The gunman who shot dead a security officer and brought America's third busiest airport to a standstill on Friday afternoon had enough ammunition to have "killed everyone" in the terminal, the mayor of Los Angeles said as the FBI launched a probe into the 23-year-old suspect's motives.
Paul Anthony Ciancia, a Los Angeles resident, was wounded by police and detained after opening fire with an assault rifle in Terminal 3 of LA International Airport, wounding seven and killing a security agent from the Transportation Security Administration (TSA). Hundreds of flights were affected nationwide during the attack which stirred unsettling memories of the 11 September 2001 attacks among American air travellers and raised questions about airport security.
The terminal where the attack happened remained closed yesterday as authorities carried out investigations across an extensive crime scene. Ciancia is said to have opened fire at a security checkpoint after pulling a .223-calibre semi automatic assault-style rifle from a bag. He continued walking through Terminal 3 of the airport, where police shot him several times. He was taken into custody in a "critical condition".
Investigators said they wanted to know what had been "the tipping point" for the suspect, who had recently moved to LA from New Jersey. Sources said that he had sent "angry, rambling" text messages to family members in recent days and it has emerged that Ciancia's father contacted police in New Jersey shortly before the shooting, after an apparently suicidal text message was sent by the suspect to his brother.
The Los Angeles Times reported that a note was found on Ciancia expressing "disappointment in the government", and saying he had no intention to hurt innocent people. One witness said that he appeared to be targeting security officials. Leon Saryan told CNN that, after shooting a TSA officer, the attacker "calmly" approached him and asked: "TSA?"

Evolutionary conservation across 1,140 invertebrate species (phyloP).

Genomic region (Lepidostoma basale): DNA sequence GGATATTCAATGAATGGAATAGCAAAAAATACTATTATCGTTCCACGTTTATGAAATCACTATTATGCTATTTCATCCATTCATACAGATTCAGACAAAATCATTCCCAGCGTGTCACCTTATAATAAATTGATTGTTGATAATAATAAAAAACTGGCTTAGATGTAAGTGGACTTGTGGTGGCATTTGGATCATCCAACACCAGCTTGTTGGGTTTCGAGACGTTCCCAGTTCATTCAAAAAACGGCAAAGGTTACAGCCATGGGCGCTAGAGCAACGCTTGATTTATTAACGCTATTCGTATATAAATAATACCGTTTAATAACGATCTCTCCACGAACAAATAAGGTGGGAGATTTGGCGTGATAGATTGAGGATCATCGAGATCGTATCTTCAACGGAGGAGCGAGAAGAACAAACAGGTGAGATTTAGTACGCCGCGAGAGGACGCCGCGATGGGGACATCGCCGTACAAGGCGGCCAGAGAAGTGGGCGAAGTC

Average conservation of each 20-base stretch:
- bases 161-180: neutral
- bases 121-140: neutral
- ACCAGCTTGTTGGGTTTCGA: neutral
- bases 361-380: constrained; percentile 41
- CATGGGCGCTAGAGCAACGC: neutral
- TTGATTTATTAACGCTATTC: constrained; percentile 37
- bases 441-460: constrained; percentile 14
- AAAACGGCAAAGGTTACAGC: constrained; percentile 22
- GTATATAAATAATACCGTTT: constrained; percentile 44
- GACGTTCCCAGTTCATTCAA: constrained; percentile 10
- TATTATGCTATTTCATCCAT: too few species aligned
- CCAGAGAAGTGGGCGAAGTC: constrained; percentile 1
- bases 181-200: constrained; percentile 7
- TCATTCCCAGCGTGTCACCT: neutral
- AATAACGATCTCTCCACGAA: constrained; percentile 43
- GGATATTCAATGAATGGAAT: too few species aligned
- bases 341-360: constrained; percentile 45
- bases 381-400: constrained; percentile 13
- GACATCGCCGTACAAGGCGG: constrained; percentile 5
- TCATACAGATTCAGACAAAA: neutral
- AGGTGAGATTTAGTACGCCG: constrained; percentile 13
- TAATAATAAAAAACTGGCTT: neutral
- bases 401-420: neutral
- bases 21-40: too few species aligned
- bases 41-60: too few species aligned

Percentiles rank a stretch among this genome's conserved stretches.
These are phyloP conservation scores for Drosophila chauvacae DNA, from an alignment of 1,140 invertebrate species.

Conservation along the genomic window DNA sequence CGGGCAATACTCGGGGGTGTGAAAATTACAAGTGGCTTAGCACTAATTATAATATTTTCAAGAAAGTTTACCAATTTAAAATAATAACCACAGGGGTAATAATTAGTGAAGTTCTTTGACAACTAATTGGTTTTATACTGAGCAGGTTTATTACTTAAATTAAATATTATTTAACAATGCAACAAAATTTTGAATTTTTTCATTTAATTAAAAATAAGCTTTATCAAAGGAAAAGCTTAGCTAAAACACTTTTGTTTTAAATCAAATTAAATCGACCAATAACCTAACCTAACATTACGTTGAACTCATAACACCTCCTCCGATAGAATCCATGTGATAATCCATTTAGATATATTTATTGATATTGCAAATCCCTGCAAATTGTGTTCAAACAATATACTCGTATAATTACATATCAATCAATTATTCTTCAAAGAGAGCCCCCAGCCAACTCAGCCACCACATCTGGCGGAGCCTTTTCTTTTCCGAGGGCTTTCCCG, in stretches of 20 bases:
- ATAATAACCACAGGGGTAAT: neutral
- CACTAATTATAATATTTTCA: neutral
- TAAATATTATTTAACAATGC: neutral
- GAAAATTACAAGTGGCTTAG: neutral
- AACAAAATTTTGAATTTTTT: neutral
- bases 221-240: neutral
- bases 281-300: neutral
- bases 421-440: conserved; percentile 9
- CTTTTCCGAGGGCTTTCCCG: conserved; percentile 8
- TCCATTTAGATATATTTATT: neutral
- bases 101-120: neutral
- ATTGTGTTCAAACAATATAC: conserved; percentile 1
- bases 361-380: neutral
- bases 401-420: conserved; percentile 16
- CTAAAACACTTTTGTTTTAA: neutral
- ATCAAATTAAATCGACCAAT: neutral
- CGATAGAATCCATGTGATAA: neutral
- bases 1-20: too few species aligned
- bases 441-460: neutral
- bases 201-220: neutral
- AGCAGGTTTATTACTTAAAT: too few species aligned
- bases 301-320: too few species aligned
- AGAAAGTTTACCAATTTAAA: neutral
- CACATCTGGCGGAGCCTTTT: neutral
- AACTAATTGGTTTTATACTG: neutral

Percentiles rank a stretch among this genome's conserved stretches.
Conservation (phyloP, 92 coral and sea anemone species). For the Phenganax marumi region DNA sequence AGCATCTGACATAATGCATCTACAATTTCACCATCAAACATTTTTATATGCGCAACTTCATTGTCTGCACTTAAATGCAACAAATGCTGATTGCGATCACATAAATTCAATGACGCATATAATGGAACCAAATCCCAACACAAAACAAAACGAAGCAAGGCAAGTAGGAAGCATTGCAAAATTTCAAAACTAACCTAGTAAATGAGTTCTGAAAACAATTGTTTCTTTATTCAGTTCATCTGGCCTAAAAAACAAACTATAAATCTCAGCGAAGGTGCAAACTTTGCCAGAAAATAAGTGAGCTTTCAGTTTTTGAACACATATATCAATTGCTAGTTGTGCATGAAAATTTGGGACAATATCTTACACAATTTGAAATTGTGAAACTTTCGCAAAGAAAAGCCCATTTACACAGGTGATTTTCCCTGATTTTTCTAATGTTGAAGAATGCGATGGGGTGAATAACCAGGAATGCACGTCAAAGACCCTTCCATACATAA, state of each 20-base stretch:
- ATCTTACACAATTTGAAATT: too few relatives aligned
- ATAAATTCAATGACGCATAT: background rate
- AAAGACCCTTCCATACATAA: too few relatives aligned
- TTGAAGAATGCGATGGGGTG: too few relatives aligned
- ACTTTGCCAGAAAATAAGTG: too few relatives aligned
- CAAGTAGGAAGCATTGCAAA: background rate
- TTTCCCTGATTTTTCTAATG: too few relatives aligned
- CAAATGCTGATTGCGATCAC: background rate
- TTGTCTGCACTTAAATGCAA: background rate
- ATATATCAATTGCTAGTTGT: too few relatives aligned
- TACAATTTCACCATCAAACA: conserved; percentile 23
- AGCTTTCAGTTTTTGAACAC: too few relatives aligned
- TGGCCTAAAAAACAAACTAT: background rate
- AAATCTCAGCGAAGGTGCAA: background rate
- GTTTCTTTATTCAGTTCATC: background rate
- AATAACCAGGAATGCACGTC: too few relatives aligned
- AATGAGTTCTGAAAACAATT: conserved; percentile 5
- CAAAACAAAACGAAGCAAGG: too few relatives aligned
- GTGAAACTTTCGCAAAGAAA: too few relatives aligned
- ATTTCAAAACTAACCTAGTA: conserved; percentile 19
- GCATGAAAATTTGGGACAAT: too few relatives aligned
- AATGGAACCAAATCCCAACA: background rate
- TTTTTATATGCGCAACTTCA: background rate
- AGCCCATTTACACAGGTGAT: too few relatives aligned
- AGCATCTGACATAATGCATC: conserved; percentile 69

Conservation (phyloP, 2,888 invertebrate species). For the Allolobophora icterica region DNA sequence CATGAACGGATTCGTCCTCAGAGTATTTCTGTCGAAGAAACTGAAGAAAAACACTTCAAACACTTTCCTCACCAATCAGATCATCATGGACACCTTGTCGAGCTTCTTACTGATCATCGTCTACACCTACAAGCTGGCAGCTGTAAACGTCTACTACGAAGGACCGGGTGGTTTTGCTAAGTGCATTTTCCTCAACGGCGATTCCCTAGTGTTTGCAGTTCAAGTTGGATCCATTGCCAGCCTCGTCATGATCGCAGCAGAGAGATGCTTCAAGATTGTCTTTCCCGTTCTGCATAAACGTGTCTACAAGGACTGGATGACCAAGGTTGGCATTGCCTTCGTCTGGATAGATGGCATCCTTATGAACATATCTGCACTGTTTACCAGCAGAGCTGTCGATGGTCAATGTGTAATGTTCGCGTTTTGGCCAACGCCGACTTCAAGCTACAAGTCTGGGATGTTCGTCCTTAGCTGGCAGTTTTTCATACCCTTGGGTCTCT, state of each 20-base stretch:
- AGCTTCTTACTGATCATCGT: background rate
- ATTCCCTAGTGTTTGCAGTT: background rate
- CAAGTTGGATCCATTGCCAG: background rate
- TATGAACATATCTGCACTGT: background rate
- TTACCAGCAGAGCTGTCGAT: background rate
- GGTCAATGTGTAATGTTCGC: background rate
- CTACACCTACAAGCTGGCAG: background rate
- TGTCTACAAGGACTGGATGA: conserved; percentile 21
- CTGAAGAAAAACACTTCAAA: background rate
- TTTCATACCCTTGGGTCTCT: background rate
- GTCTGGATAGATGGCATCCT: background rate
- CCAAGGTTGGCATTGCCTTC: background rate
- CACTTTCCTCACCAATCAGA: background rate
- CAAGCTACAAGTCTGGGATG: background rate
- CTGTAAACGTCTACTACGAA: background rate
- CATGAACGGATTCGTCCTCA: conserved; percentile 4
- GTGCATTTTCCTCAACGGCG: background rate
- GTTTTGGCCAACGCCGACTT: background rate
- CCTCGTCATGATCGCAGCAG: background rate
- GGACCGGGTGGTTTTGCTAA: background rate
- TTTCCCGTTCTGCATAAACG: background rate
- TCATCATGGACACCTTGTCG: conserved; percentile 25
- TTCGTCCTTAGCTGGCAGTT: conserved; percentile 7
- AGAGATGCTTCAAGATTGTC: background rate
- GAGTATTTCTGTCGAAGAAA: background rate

"I just shook my head and he kept going," Mr Saryan said.
The security officer who was killed was Gerardo Hernandez, 39. The TSA said it was the first time one its officers had been killed in the line of duty. The security agency was set up in the wake of the 9/11 attacks. Its officers, who screen all commercial airline passengers and baggage, do not carry weapons.
Ciancia reportedly attended a private Catholic high school in Delaware. A former classmate said he was quiet, solitary and also a victim of bullying. "In four years I never heard a word out of his mouth," said David Hamilton, an editorial assistant at a publishing firm in Philadelphia. "He kept to himself and ate lunch alone a lot... he was quiet and people would take advantage of that."
The shootings sparked a debate over whether TSA agents should be armed. Tom Ridge, a former secretary of the US Department of Homeland Security, which oversees the TSA, said he opposed arming. "That requires a level of sophistication and law enforcement training... I'm not sure it's going to make that much of a difference," he said.
At a news conference on Friday night, the Mayor of Los Angeles, Eric Garcetti, said the gunman had at least 100 rounds "that could have literally killed everyone in that terminal".